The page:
The operational amplifier takes the diode output voltage, Vrf, and scales it to a voltage range suitable for a further circuit, such as an ADC as per FIG. 2. In order to obtain a simply extended input power range, two operational amplifier s were used. Amplifier U2 is used for the low part of the range, and amplifier U1 is used for the high part of the range. The diodes D3 and D4 are used to automatically transfer from the low to the high range. Resistor R20 is employed to provide a sink current for the operational amplifiers.

The power detector circuit comprises a single diode detector, which can be of the Schottky type, using an additional diode to cancel the diode drop and provide temperature compensation, followed by an operational amplifier circuit to provide voltage scaling. A matching circuit provides frequency and temperature stability, as well as improving the minimum detectable power. The rf voltage is half wave rectified by the diode, and smoothed at its output by a capacitor. This detector is suitable to provide an input voltage Vrf to amplifiers such as the operational amplifier circuit shown in FIG. 2. The amplifier is used to transform the rf voltage detected by the diode into a form suitable for an analogue to digital converter (ADC) or similar device.

In the embodiments shown, diodes in the operational amplifier feed back loops are used to automatically transfer from the low to the high range, although other types of switching control are possible. The switching operation of the amplifiers is similar to a wired OR connection used in digital electronics in that amplifiers U1 or U2 are switched. Automatic switching is achieved with the diodes contained in the operational amplifier feedback loops D3 and D4, in conjunction with appropriate values selected for the gain (R16/R11 and R17/R13, respectively for U1 and U2) and offset voltages V+1 and V+2 for the amplifiers. In FIG. 6 the values are determined by Rb/Ra and V1, Rd/Rc and V2 etc for the operational amplifiers.

The operational amplifier U2 in FIG. 2 is used for the low part of the range. This takes the voltages from the detector diode D1 and the temperature sensing diode D2. The output of U2 is proportional to the detected power, and temperature variations are cancelled by D2. The operational amplifier U1 in FIG. 2 is used for the high part of the range. Since the input power is now large relative to the quiescent bias power, there is little voltage variation with temperature on D1, and so no compensating diode is used.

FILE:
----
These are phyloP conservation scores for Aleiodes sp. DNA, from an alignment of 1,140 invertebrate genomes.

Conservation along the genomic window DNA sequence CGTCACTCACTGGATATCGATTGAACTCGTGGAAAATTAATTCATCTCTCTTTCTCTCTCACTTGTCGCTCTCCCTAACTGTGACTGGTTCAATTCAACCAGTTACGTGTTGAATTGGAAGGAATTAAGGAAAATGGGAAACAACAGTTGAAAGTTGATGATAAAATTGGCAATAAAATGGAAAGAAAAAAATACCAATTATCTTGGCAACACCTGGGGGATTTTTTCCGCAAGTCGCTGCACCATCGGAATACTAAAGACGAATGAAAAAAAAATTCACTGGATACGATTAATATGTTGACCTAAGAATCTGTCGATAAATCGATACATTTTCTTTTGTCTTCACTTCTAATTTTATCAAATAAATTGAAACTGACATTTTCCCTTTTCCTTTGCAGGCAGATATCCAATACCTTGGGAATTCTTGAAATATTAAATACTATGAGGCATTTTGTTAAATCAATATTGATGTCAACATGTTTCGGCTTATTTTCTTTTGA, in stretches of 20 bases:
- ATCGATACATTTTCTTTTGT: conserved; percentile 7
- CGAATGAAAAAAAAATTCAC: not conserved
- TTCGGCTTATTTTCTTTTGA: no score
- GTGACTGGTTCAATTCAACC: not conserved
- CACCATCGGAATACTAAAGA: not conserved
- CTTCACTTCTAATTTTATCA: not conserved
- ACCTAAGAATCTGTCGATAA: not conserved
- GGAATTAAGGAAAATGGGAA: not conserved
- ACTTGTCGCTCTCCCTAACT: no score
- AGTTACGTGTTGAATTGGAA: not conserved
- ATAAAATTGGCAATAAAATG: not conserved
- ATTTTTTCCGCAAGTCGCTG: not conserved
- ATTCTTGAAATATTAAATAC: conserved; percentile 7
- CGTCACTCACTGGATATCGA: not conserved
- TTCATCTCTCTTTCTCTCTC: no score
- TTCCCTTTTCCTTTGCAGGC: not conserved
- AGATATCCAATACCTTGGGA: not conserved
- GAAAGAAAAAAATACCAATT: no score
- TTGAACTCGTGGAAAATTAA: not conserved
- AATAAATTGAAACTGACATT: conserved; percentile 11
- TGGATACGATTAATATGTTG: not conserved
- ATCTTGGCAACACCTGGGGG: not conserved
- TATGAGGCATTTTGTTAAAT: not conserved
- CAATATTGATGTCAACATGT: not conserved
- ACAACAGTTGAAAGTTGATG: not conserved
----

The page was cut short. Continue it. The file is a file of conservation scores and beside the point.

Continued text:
The direct current (DC) signals Vdc and Vrf are generally passed to a differential amplifier which produces a voltage versus power response that is proportional to the ac signal power incident on D1, but is independent of temperature, due to the cancellation effect of D2.

For the circuits shown in FIGS. 1 and 2, it was observed that for high signal powers (>5 dBm) the voltage pn D1 (Vrf) was largely independent of temperature, and the temperature cancelling effect of D2 is not required. For this reason, U1 in FIG. 2 has a voltage V+1 which is independent of temperature, and is set by Vs, R6, R7, R10 and R14. Since temperature compensation was still required for low signal powers, U2 uses the temperature dependent voltage Vdc as one of its inputs.

FIG. 3 provides a simple inverting amplifier circuit, with a standard inverting amplifier configuration. In general, Vcc is the positive supply, Vee is the negative supply, and V+ is 0 V. Due to operational amplifier (Ua) operation, V− will be (almost) the same as V+. The input current to Ua will be very small, and ideally zero.

Assuming:

V =V +=0

I Rin =I Rf

Then: I Rin = ( V - - V i n ) R i n = V i n R i n I Rf = ( V out - V - ) R f = V out R f

Hence:

V out R f = - V i n R i n Or : V out V i n = - R f R i n

The gain of the circuit is set by the values of Rin and Rf. Placing a diode in the feedback circuit does not fundamentally change this relationship.

With reference to FIG. 1, the output voltage (Vrf) will respond to the rf input power obtained via the coupler in a logarithmic manner. FIG. 4 shows a measured response. It would be desirable to straighten out this response.